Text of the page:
Implement Complete Streets Improvements
Complete Streets implementation aligns with the Safe System Approach (SSA), which anticipates human mistakes by designing and managing road infrastructure to keep the risk of a mistake low and to reduce injury severity if a crash does occur. FHWA promotes and advances infrastructure solutions to prevent common crash types (1) involving pedestrians and bicyclists, (2) at intersections, and (3) with vehicles departing the roadway. In all cases, reducing speed can help reduce crash severity. Practitioners implementing improvements may consider installing FHWA’s Proven Safety Countermeasures to create safe streets and enable mobility for all users. These countermeasures highlight key strategies for improving safety, including managing speeds, increasing attentiveness, reducing complexity of the design and operation of the transportation system, and separating users in time and space.
"Since 2015, the annual number of [roadway] fatalities has exceeded 35,000, with millions more injured – sometimes permanently – each year. Traffic crashes are a leading cause of death for teenagers in America, and disproportionately impact people who are Black, American Indian, and live in rural communities. We face a crisis on our roadways; it is both unacceptable and solvable.” – U.S. Department of Transportation National Roadway Safety Strategy
This page provides training, tools, and resources to support practitioners who are working to design, construct, operate, and maintain streets that are safe for all users. These resources, which include those prepared by outside entities and posted on external websites, highlight both process-level and project-level transformations that can advance Complete Streets implementation. Check back frequently for new resources.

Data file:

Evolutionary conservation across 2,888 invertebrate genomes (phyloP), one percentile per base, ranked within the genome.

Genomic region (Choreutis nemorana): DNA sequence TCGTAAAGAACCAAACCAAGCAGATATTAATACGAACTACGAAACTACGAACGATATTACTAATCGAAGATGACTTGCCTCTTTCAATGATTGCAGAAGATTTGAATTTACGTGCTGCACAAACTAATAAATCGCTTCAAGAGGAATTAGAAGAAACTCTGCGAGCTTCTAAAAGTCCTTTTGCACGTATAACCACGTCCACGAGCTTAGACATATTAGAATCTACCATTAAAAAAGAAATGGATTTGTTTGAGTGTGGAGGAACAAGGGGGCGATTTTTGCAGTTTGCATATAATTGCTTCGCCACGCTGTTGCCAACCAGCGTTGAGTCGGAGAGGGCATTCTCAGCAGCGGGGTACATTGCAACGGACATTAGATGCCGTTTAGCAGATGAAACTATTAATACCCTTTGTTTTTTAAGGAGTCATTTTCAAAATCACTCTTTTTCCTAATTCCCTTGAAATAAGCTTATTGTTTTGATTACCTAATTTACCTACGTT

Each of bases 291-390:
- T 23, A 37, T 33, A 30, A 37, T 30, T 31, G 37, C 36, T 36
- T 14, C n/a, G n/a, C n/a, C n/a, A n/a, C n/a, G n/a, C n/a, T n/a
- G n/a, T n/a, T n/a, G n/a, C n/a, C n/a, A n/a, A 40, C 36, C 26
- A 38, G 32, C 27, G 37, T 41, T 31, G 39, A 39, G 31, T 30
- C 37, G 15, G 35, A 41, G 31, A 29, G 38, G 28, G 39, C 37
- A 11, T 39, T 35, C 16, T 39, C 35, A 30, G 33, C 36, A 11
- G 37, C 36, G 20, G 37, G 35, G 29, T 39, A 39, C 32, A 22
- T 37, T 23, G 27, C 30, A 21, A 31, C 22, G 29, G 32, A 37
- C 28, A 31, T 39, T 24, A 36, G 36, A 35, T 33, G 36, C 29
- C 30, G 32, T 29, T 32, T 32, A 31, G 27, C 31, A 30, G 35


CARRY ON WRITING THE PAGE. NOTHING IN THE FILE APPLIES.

- Proven Safety Countermeasures (PSCs) – Includes 28 proven effective, but underutilized safety countermeasures. This site includes fact sheets and tools to assist practitioners with identifying potential safety improvements including bicycle lanes, appropriate speed limit setting, and lighting.
- Pedestrian and Bicycle Safety Resources – Includes projects, programs, tools, and materials for use in reducing pedestrian and bicyclist fatalities.
- Geometric Design policy and guidance – Provides geometric design guidance for roadways on the National Highway System.
- Performance-Based Practical Design – Provides guidance related to the performance-based design of roadways.
- Noteworthy Speed Management Practices (report) – Summarizes eight case studies which highlight noteworthy practices over a range of speed management issues.
- FTA Manual on Pedestrian and Bicycle Connections to Transit (manual) – Provides a compendium of best practices to help transit and other transportation professionals improve pedestrian and bicycle safety and access to transit.
- Designing for Pedestrian Safety (course) – Helps agencies address pedestrian safety issues through design and engineering solutions.
- Create Thriving, Activity-Friendly Communities – The National Collaborative on Childhood Obesity Research (NCCOR)—a partnership between the Centers for Disease Control and Prevention, National Institutes of Health, U.S. Department of Agriculture, and the Robert Wood Johnson Foundation—has created a growing collection of resources to help practitioners, decision makers, and community members make the business case for improving the built environment such as implementing Complete Streets. These resources can be used to help communities use economic indicators to apply infrastructure investments in more equitable ways.
Many States and localities are accomplishing the goal of routinely providing for the safety of all users through initiatives such as Safe Streets or Context-Sensitive Solutions; the name is less important than the intent of elevating safety. The purpose of these compiled case studies is to stimulate ideas for improving existing streets as part of developing a Complete Streets network, with an emphasis on developing safe and complete bicycle and pedestrian networks and access to public transportation. Unless otherwise noted, the case studies were compiled by FHWA.